Nick Monaco Answers Cosmic Calling On 'Heroin Disco'
“We were just writing,” genre nonconforming artist Nick Monaco said of the birth of Heroin Disco, his latest LP. Spur of the moment tendencies set the tone for the eight-track, high tempo project that flirts along the lines of all that is playful, slightly cynical, and considerably taboo. The LP, which Monaco described as the product of pure and uncontrived songwriting—literally, just two friends chronicling their streams of consciousness in the middle of a vineyard somewhere north of San Fran—earned its expressive appellation from two recurring themes in the artist’s life.
Now releasing music under his own jurisdiction via Unisex Records, a label he created in conjunction with friend, fellow musician, and now business partner, Emmett Kai, Monaco finds relief in being able to personally execute every aspect of both the production and creative processes that accompany record-making. As a longtime admirer of disco culture, Monaco’s distinct sound leaves a euphoric ambience in his listeners’ ears and Heroin Disco certainly follows suit. Check out our interview with Monaco and get a first listen of Heroin Disco below.
Disco has a very distinctive sound that traces its roots back to the 70s nightlife scene. How did your fascination with this sound come about?
I think I was drawn towards disco because of the versatility of it; I’ve always been interested in many different styles and genres. That traditional style of disco DJing, before disco music was actually a thing, was playing all types of genres and mixing them seamlessly — this was the style of all these early New York disco icons. I didn’t really know about this sort of style and the history until I started playing with Soul Clap — they’re DJs from Boston, they’re like my DJ mentors — they were versed in this style and I learned from them because I started in the hip-hop world. When we talk about disco, we’re not just talking about that specific music style that comes into our heads, like Donna Summer, it’s the culture and the style of actual DJ that I’m really drawn to.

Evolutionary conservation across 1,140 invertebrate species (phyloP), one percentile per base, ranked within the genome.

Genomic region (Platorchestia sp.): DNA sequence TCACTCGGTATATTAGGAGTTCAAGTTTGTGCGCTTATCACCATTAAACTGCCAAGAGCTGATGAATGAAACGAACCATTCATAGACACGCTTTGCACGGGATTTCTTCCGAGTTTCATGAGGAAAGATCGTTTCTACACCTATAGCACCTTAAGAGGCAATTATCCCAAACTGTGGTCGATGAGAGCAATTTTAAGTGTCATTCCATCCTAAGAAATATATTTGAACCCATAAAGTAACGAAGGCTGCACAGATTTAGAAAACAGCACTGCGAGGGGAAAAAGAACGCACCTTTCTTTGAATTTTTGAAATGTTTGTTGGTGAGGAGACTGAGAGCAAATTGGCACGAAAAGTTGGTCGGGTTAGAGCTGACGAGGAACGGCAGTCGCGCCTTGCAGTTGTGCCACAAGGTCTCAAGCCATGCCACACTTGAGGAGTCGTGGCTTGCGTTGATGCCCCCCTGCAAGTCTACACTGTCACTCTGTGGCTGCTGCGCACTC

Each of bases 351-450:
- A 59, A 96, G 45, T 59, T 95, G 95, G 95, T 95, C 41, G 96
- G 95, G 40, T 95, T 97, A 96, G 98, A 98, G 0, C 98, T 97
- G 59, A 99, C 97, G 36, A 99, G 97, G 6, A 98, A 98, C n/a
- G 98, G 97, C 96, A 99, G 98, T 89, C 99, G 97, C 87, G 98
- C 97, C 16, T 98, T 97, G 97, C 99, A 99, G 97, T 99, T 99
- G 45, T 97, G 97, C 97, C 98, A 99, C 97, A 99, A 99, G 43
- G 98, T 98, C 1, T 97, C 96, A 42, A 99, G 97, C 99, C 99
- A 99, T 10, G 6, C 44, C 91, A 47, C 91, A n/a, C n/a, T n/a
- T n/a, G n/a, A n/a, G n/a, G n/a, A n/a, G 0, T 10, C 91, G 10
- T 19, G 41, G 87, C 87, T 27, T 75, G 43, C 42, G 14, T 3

Tell me about the LP’s title, Heroin Disco.
Heroin Disco, the name, was something that had just been tossing around in my head for a while. I don’t know where it came from. I think I was trying to connect the heroin epidemic somehow with disco, and the words together somehow emoted something to me — I heard a sound when I heard the words together. So, I had this working premise, this concept. I connected with someone from my hometown — I come from a small town an hour north of San Francisco, a small, little wine country town. I’d taken some time off the road because I was super exhausted and burnt out and uninspired, and I connected with a friend of mine. We spent like two weeks together in his house, and I told him the concept, I played him 10 of my favorite songs and created a musical palette for him to reference. We sat down in his house, which was in the middle of a vineyard, and we did acid and started writing this record. And a few weeks later it came to be. Through that [experience] we became really close friends and eventually partners in this new label that we started called Unisex (more on this later). It was really the birth of the album and the beginning of our relationship. Just to finish the idea, coincidentally, [my friend’s] cousin had died from a heroin overdose like a week before we started writing the record, so it seems there was some sort of cosmic inspiration, or something to be fleshed out in this music and it was appropriate that we were dealing with this word “heroin.”